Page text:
The U.S. Environmental Protection Agency (EPA) and the U.S. Department of Energy’s National Renewable Energy Laboratory (NREL) are evaluating the feasibility of developing renewable-energy production on Superfund sites, brownfields, and former landfill or mining sites.
While solar-energy systems work moderately well in hot desert climates, they are still inefficient and contribute only a small percentage to the general energy demand. A new solution may be coming from an unexpected source: the common pea.
A new poll released by the University of Massachusetts Dartmouth Center for Policy Analysis found that, while Massachusetts electric utility customers generally support wind energy, this support erodes rapidly if wind projects contribute to an increase in electric bills.
President Barack Obama should be pleased to hear the news: Despite the criticism on many fronts about the federal government’s historic intervention in the nation’s economy, at least some of that investment appears to be paying off in dividends.
With solar Power expected to generate more than 1 terawatt-hour (1 billion kilowatt-hours) of electricity in the United States in 2010 and continuing to expand rapidly, the key question is how companies can best capture market share.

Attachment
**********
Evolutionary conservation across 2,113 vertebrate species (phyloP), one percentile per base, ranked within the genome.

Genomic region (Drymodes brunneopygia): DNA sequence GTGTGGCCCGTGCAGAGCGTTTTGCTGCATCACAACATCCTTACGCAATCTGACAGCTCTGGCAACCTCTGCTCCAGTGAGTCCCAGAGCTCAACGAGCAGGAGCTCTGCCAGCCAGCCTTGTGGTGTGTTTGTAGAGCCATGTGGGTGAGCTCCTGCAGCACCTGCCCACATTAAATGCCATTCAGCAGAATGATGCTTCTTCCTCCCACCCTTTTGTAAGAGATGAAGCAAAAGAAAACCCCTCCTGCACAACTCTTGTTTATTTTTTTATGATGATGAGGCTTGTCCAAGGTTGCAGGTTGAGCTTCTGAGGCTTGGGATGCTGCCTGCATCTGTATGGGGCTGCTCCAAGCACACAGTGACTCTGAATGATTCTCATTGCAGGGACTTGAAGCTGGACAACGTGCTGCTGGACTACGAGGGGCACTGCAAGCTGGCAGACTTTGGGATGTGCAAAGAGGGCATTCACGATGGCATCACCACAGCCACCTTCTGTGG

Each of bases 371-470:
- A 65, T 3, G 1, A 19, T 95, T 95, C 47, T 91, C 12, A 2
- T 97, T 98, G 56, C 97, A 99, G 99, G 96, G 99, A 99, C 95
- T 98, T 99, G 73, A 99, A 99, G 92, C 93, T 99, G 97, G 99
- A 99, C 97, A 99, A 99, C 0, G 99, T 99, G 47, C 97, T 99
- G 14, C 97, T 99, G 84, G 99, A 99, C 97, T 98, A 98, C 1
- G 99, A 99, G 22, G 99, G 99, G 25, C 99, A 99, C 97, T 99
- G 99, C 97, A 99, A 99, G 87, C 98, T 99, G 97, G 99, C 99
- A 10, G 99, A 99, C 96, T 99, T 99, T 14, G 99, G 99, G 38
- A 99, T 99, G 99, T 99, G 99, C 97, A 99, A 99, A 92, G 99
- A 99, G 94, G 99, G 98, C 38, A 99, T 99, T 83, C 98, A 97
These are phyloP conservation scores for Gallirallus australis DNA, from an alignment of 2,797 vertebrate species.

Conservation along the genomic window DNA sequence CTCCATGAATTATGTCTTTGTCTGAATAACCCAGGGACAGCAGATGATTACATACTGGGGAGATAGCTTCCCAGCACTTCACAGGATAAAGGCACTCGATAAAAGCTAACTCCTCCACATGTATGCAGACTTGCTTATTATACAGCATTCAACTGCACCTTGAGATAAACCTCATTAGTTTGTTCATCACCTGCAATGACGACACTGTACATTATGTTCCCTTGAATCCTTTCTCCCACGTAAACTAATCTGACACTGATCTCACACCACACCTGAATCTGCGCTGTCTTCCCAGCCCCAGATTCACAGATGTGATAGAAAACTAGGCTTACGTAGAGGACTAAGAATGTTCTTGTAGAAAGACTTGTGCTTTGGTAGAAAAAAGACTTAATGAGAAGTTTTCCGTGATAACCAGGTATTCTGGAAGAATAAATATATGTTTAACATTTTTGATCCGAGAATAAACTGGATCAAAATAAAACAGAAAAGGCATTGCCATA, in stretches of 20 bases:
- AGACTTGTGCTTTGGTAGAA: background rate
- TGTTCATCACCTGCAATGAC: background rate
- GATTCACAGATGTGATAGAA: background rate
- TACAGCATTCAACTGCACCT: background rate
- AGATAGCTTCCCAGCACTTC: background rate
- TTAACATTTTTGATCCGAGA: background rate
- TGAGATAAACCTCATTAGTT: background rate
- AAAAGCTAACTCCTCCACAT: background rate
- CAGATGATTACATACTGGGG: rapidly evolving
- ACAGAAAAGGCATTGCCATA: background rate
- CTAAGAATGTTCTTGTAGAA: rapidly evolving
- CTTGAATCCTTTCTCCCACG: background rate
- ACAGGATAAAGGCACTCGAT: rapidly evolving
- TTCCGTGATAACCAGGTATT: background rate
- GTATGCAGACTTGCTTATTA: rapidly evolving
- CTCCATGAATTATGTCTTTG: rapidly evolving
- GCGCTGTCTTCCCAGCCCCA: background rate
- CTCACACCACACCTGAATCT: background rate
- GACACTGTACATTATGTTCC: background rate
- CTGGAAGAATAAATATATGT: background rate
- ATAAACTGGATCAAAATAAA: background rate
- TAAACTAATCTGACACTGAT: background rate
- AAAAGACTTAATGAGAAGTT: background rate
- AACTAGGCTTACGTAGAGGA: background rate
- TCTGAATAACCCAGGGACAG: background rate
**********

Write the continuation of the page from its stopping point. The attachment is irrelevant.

While worldwide reactions were tepid at best to the December 2009 United Nations Climate Conference in Copenhagen, Denmark, and specifically about to the inability of political leaders attending the event to tackle climate change, more optimistic news emerged from the conference on at least one fron
In an agreement with Washington Gas Energy Services (WGES), a utility for the mid-Atlantic region, construction of the largest solar photovoltaic (PV) system in Washington, D.C., was completed on the campus of Catholic University of America (CUA).
Ameren Corp. and its utility companies in Illinois and Missouri launched a major solar-energy initiative that will span both states. “At these sites, we will be able to evaluate the effectiveness and efficiencies of specific types of solar systems in this region,” said Thomas R.
Southern Power, the Southern Co. subsidiary that acquires, builds, manages and owns wholesale-generation assets, took a major step in building one of the nation’s largest biomass-fueled projects with a groundbreaking ceremony in Sacul, Texas.
Officials from EDP and EDP Renewables, a generator of wind energy, announced that the company intends to devote approximately $4 billion through 2012 to building new wind farms in the United States. In 2009, the company installed 800 megawatts (MW) of wind energy on $1.5 billion of investment.